Like most ideologies, Effective Altruism makes it easy for the ends to justify the means

Like most ideologies, Effective Altruism makes it easy for the ends to justify the means: if doing more good requires acquiring more money, then perhaps even questionable means of acquiring more money can be easily justified or excused as a smaller evil in the service of the greater good. The phenomenon of wealthy businessmen taking to charity to polish their image and justify questionable business practices is also not a new one. Before the liquidity crunch at FTX, this worked well for Bankman-Fried, earning him prestige, glowing media profiles, and useful allies such as EA luminary Will MacAskill.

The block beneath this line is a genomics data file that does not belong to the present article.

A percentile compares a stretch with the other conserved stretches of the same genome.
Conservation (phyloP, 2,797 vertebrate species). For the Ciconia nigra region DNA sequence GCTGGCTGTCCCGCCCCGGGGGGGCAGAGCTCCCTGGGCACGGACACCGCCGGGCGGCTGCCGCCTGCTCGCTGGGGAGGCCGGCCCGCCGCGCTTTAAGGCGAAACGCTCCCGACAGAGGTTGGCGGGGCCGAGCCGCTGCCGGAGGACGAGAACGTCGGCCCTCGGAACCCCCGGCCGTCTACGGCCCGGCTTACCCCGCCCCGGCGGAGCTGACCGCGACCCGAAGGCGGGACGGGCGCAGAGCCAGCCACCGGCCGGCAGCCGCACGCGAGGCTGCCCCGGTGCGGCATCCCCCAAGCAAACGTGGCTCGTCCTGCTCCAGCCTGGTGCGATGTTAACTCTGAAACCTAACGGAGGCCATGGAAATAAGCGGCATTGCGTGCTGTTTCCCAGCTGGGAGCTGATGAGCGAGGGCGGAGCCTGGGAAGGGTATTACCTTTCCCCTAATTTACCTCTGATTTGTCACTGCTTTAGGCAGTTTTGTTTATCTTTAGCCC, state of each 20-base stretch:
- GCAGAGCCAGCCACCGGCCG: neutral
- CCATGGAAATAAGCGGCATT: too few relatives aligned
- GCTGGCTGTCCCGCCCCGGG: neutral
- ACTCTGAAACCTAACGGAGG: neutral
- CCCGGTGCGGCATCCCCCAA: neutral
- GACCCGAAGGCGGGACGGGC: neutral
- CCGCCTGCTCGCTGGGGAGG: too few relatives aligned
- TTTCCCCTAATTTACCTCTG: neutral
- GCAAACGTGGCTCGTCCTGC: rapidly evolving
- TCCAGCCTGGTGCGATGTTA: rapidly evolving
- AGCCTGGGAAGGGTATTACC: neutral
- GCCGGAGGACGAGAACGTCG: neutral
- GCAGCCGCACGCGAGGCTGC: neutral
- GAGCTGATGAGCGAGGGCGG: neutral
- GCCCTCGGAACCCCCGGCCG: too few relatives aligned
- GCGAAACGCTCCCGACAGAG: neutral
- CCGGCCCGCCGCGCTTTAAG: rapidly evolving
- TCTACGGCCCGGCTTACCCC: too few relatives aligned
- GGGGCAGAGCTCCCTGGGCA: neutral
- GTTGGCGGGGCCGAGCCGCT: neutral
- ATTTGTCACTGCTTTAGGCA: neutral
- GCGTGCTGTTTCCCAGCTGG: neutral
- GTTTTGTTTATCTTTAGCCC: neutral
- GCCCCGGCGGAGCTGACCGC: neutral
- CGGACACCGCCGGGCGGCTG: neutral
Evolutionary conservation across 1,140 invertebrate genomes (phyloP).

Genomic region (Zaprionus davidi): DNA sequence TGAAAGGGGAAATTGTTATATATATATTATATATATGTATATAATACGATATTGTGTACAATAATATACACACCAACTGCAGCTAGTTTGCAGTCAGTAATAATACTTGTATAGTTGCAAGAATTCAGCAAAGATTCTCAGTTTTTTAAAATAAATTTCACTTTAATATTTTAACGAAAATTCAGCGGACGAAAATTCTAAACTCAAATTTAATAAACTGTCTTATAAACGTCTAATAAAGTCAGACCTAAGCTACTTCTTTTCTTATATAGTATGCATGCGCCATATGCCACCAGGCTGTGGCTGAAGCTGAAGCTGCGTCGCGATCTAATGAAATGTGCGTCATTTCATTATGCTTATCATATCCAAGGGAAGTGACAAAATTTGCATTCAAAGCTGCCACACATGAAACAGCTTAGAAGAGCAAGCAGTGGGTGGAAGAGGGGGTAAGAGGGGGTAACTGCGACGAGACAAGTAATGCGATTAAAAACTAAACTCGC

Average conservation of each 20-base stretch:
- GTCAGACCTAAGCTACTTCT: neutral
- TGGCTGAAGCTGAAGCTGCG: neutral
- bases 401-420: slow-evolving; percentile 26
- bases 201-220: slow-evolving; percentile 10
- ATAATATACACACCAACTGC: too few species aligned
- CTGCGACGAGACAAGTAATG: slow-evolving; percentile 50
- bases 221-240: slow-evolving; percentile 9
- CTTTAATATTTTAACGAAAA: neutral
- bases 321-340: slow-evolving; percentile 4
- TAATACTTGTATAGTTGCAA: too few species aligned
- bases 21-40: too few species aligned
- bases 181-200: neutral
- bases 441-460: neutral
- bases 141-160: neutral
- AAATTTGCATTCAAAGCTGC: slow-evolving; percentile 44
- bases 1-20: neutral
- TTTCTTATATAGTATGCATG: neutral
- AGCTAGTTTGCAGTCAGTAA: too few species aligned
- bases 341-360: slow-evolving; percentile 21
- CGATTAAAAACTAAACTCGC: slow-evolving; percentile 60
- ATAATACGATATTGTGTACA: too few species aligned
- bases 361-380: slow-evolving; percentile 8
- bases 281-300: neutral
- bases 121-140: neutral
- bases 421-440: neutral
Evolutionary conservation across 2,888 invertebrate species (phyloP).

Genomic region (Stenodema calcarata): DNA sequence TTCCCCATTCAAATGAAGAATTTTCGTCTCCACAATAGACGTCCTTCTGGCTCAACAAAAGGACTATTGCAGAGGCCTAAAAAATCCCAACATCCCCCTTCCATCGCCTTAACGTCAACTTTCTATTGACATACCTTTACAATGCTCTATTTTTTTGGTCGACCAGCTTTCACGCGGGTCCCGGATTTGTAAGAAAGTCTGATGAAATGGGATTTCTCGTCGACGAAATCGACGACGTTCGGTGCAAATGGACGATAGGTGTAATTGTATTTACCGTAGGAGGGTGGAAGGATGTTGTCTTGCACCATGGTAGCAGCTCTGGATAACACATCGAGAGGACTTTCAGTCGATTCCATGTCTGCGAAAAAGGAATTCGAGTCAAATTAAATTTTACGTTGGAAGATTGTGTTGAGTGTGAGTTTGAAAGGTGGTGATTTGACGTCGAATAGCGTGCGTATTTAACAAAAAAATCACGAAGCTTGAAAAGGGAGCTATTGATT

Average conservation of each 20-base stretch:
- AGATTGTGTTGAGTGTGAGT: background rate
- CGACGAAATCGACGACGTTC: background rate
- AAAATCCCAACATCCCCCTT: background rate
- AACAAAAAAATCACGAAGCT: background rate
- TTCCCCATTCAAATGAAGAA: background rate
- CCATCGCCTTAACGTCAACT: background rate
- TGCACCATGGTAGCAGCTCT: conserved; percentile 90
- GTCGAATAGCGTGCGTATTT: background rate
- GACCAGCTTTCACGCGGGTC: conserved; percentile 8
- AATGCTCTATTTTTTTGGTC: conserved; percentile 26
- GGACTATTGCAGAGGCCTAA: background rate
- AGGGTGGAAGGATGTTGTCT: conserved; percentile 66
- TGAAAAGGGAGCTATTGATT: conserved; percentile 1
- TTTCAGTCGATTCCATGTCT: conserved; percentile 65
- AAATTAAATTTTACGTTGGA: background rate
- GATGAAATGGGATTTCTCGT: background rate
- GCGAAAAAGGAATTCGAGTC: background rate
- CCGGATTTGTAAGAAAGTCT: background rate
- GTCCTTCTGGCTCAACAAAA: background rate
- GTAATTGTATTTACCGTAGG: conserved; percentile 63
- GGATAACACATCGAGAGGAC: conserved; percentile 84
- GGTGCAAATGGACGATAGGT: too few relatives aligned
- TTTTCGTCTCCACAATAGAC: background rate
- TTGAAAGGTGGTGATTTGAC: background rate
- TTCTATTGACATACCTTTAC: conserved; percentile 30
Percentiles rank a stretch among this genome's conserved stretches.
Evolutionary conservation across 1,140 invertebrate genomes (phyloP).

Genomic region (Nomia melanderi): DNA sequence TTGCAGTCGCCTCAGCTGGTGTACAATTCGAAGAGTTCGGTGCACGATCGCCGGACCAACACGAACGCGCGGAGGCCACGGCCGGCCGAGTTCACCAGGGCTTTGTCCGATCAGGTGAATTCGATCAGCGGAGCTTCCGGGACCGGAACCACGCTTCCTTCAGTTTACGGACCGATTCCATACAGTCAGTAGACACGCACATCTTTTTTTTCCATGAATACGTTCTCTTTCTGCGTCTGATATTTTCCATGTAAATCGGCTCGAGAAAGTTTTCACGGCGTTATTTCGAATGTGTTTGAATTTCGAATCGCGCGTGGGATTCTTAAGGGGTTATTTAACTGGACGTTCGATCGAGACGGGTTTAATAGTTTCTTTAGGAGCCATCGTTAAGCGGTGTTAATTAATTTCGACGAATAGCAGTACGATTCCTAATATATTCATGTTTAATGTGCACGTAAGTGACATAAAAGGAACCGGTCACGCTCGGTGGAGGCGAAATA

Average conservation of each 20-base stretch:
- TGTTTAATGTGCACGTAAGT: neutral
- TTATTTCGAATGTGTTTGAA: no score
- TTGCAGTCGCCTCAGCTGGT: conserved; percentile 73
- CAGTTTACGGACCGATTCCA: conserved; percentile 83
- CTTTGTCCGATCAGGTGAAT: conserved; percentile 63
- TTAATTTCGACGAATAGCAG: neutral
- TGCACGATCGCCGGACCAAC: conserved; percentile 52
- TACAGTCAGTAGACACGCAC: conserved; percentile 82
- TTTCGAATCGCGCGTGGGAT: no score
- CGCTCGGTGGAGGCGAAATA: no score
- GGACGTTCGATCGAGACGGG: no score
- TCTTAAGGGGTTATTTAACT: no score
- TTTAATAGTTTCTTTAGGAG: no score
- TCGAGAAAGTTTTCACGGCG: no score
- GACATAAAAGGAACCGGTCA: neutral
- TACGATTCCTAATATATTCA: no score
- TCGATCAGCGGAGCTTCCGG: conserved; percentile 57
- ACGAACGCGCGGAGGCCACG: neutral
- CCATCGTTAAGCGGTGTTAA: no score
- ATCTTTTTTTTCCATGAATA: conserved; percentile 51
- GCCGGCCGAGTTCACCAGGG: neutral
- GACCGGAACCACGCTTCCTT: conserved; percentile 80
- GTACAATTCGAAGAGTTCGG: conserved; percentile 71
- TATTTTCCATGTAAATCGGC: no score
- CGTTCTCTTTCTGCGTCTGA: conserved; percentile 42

Whether or not Sam Bankman-Fried genuinely believes in Effective Altruism is ultimately moot, since his career path has been perfectly compatible with a genuine commitment to the cause. In other words, earnest intentions should not be ruled out. A genuine belief in the risks of rapid development of artificial general intelligence might well have been in part responsible for his high-risk approach to building wealth. The possibility of near-term global disaster, whether from AI or pandemics, may have represented a real imperative to grow disposable funds as quickly as possible in order to combat these immediate dangers.